About four months ago, I made a commitment to take my writing and illustrations more seriously at the expense of declining admission to graduate school. And, well, I did that.

A month later, I was in the ER at 2 AM on a Sunday night / Monday morning with my roommate because I had stressed myself out to the point where heartburn from a Ruffles All Dressed potato chip had felt a bit too much like a heart attack.

It was a quick three-week lesson in the importance of self-care. As it turns out, staying up to 2AM 2-3 days a week to watch and write about basketball games can create a lot of stress. And so, in tears at age 27, I talked with my mom and dad on a phone about whether I was experiencing heartburn or a heart attack for 45 minutes, along with the fine print of my healthcare coverage. And then I had a similar conversation with my boss, a doctor, just minutes later, debating if it was best to take the CTA, request an Uber, or ask my friend with a car. And then again a third similar conversation with my friend with a car. And one final conversation with a kind doctor who let me know my risk factors for a heart attack were almost zero and that I needed to calm down so they could take an EKG. All while the world’s greatest roommate sat by my bedside and texted updates to my mom.

Which is all to say a couple things:

  • I’ve sworn off Ruffles All Dressed potato chips. There was an ad that played on repeat during the NBA Playoffs for these Candian every-flavor chips and I cracked and bought them. Although it was my fault, they still helped put me into an ER  and tasted like crap. Bye.
  • When I imagined my life at age 27, I didn’t imagine chest pains. It was really scary. I also didn’t imagine a roommate that would stay with me in an ER, that was really nice.
  • When I said I wanted to take my writing and illustrations more seriously, I probably should have done so by finding a time besides the witching hour to work on them. But that’s still my life four months later.

I wish I had drawn more life lessons from my ER visit. I try and eat salads more, and often fail. I just finally made an appointment with my primary care physician. And that’s about it.

School is starting this month and my mind keeps wandering back to the decision I made and wondering where the other paths might have led me at this point. But if there was one thing that was affirming about my decision, it was that had a Canadian-potato-chip-included-heart-burn-induced-panic-attack occurred, I would have been alone and scared. And that would have been awful. I’ll replay the different paths in my head, but that’s usually the thought I end on: the text thread of my friend who left his 18 month old to drive me across town on a work night, and my roommate who had a bag packed and a Elena Ferrante book for the waiting room, and the boss who took my call at 11 PM, and the friend who followed up the next day. I made the right decision.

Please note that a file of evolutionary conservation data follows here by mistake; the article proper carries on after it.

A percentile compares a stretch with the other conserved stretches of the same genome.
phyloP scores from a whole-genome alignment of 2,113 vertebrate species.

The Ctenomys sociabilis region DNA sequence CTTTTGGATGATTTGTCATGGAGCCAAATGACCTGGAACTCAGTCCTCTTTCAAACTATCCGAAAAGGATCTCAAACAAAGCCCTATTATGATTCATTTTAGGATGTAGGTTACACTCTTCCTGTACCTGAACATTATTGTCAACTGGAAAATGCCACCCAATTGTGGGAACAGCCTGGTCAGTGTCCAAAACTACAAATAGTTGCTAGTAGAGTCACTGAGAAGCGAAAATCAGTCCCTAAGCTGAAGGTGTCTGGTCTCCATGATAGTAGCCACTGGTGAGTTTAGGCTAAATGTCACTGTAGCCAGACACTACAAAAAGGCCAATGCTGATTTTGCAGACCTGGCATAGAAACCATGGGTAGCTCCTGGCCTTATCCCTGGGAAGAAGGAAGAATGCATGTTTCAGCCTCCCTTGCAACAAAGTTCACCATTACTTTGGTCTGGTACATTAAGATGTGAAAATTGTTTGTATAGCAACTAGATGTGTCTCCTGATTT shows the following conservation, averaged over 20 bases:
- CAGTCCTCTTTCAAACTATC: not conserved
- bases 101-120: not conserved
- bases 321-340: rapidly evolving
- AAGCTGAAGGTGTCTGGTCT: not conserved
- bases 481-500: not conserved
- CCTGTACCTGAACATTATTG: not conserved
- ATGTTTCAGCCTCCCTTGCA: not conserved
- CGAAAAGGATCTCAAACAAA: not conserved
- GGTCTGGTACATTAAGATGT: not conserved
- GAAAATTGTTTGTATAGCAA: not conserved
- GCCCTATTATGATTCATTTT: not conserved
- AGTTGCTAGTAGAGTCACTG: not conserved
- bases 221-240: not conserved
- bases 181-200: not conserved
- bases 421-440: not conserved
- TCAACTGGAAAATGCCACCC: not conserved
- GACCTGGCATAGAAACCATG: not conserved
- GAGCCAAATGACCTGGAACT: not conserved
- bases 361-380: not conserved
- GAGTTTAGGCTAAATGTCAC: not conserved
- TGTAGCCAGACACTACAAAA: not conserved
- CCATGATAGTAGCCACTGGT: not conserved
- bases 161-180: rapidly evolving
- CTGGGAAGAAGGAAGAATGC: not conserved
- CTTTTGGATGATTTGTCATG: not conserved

The hard part is the waiting and the doubt. About 5-10 times a day an impulse in my mind causes me to blurt out the word “garbage” under my breath. It’s like an anxiety exhaust. I’ll have a positive thought or look up at the ivy on campus, or just be humming a song that I like, and then like a guttural reaction I’ll stop walking and my eyes will fall to the ground. I’ll think about an email I didn’t send or a bill or the last time I went to the gym or a promise I’ve yet to fulfill and I’ll say it, you are “garbage.” Sadly, there aren’t enough corgi Instagram feeds to battle with the negative beliefs I carry about myself.

I’m wrong, and I know I am wrong. It is just the same anxiety and self-doubt that everyone else carries about themselves. But for some reason, the nature of writing and art feeds into it. It’s I’m self-taught and I don’t know what the hell I’m doing doubts. It’s the vulnerability of being really proud of a piece of writing and looking to social media and view counts for validation. It’s the hatred and condescending retorts that you will inevitably encounter from twitter hives. It’s the idea that you are an amateur and want to “go pro”. It’s the questions about what comic illustrations and niche basketball “hot takes” really mean for anyone outside of yourself.  It’s the expectation that the work you put in each day will have visible, measurable progress tomorrow. It’s the self-critiques that you know you aren’t there yet that goes too far and thinks – you aren’t going anywhere. It’s the inordinate amount of bloggers that all seem to have newborns. And the friends that did make it into medical school. And friends in grad school or done with grad school. But most of all it’s this core belief that I’m lost, alone, and going nowhere.

On good days I can stop it with a walk at lunch or a mindful minute on the train home. But it’s frustrating to think I can’t appreciate my present life as someone that writes and draws and is paid for that (sparingly), because it’s not at X publication, or it’s not full time. I’m so focused on a destination that is undefined that I can’t enjoy the process of getting there, of giving myself four hours before bed to draw Michael Jordan dunking a cherry into a hot fudge sundae. I can’t  get excited about a hundred some strangers that bought the art I created on t-shirts and mugs. I want to get to a place where I can create for myself and no one else because I love it. And on good days I am almost there. It’s just the days I can’t get out of bed that are tough.

And now I’m 28. And I’m trying not to compare my life to the accomplishments of my friends and those around me. I’m trying to just measure my life by who I am and how I feel and what I do. Believing in my goals, and loving that I’m chasing my dreams. And loving that I can eat ice cream on my back porch at midnight on my birthday and listen to the cicadas. I am 28. I’m happy. And I can do anything I fucking want. I just have to remind myself sometimes.